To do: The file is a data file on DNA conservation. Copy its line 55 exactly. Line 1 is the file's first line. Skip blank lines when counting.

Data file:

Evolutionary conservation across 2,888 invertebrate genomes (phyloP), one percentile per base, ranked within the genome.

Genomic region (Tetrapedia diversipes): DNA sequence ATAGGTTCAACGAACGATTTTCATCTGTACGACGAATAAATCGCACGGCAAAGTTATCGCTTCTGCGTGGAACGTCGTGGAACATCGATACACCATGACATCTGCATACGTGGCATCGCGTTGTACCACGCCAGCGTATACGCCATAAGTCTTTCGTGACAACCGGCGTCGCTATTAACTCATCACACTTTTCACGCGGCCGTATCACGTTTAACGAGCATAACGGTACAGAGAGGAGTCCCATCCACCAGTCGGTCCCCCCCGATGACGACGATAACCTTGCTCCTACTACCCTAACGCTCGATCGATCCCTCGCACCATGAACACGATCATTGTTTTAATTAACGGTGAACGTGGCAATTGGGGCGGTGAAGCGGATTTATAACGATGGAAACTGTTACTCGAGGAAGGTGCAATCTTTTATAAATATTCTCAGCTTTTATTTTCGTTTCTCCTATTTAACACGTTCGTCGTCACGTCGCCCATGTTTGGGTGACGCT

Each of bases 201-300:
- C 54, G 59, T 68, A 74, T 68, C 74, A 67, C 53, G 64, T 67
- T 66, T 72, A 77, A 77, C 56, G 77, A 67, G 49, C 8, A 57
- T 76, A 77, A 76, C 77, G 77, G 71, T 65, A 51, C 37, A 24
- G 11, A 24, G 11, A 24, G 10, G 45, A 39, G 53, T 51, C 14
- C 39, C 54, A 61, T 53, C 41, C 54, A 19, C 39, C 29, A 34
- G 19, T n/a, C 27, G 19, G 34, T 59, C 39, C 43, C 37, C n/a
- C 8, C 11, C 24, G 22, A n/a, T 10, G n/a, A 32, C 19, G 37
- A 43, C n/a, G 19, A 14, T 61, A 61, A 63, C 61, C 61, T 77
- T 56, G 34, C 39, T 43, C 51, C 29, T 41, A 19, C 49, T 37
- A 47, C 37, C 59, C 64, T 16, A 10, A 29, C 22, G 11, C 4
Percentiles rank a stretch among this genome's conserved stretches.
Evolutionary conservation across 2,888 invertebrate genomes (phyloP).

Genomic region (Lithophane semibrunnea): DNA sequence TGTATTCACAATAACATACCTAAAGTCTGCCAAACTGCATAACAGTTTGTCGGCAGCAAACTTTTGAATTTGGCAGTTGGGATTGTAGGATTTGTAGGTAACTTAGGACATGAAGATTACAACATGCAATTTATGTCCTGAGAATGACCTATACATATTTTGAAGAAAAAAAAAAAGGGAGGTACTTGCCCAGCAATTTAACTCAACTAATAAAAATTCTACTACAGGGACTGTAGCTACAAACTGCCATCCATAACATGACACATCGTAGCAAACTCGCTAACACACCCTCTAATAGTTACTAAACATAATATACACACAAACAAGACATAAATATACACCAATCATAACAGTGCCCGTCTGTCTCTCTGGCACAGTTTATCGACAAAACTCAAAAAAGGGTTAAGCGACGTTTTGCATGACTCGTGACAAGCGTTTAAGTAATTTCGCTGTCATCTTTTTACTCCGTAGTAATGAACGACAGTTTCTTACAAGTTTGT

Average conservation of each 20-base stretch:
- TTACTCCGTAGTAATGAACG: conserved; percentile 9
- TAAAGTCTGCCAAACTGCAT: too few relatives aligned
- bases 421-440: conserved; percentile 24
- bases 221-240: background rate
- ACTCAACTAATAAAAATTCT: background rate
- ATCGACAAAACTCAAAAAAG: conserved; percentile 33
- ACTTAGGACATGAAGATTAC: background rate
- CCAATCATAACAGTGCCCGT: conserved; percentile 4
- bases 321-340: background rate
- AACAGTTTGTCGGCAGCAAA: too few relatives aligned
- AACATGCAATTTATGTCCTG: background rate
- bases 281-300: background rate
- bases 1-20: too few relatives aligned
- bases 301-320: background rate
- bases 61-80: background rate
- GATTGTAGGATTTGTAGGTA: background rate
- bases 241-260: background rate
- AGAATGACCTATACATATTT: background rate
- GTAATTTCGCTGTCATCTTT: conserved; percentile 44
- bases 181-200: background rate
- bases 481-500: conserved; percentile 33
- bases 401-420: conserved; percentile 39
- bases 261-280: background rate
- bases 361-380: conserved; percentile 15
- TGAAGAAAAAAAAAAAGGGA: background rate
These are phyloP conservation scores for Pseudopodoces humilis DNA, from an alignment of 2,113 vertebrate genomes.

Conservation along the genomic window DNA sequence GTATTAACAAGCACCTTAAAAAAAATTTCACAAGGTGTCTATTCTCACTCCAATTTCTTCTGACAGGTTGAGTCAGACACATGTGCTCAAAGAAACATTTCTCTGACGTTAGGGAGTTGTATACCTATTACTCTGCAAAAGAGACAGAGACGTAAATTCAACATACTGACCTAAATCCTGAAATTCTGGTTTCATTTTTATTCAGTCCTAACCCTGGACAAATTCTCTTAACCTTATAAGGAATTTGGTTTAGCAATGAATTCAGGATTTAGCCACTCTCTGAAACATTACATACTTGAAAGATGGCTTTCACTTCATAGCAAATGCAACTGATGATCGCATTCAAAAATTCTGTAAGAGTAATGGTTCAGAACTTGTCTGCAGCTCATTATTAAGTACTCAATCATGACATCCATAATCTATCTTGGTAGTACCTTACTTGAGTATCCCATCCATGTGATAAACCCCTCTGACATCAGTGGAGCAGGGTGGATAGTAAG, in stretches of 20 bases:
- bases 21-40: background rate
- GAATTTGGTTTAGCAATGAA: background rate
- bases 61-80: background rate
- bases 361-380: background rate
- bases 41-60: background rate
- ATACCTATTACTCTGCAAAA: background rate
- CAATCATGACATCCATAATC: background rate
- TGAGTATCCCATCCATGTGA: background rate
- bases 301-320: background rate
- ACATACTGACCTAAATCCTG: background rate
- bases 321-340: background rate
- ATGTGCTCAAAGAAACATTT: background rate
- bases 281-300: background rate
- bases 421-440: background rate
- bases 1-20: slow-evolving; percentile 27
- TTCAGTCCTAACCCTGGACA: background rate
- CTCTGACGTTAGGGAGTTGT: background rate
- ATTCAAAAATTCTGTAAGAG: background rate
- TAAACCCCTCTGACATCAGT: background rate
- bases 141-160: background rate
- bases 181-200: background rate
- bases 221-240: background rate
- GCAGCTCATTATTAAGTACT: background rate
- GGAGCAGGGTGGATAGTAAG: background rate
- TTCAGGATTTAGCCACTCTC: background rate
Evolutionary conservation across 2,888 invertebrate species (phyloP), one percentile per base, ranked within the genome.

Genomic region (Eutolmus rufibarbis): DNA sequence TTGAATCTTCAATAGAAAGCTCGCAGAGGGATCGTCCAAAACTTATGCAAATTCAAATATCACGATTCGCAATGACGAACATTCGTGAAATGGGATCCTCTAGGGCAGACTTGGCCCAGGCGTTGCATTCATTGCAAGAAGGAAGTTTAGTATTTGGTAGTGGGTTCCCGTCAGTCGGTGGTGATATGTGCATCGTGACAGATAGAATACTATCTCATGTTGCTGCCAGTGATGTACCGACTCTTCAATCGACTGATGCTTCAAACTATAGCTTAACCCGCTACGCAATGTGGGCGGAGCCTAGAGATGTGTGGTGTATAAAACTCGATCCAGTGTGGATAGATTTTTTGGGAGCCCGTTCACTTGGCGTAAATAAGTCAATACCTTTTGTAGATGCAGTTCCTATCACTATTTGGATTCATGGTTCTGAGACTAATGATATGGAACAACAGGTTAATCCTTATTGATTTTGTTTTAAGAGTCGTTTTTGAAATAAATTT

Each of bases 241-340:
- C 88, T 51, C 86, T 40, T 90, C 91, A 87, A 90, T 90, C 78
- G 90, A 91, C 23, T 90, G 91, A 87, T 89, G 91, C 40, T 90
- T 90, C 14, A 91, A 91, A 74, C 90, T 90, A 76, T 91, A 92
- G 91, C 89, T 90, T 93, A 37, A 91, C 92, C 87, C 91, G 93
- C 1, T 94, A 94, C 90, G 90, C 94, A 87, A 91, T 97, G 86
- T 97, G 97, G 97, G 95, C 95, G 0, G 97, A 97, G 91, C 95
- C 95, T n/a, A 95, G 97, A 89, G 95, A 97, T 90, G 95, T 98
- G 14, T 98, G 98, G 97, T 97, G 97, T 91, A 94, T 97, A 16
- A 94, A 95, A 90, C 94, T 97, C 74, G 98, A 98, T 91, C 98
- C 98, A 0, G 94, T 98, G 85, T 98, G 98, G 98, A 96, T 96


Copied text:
- bases 321-340: background rate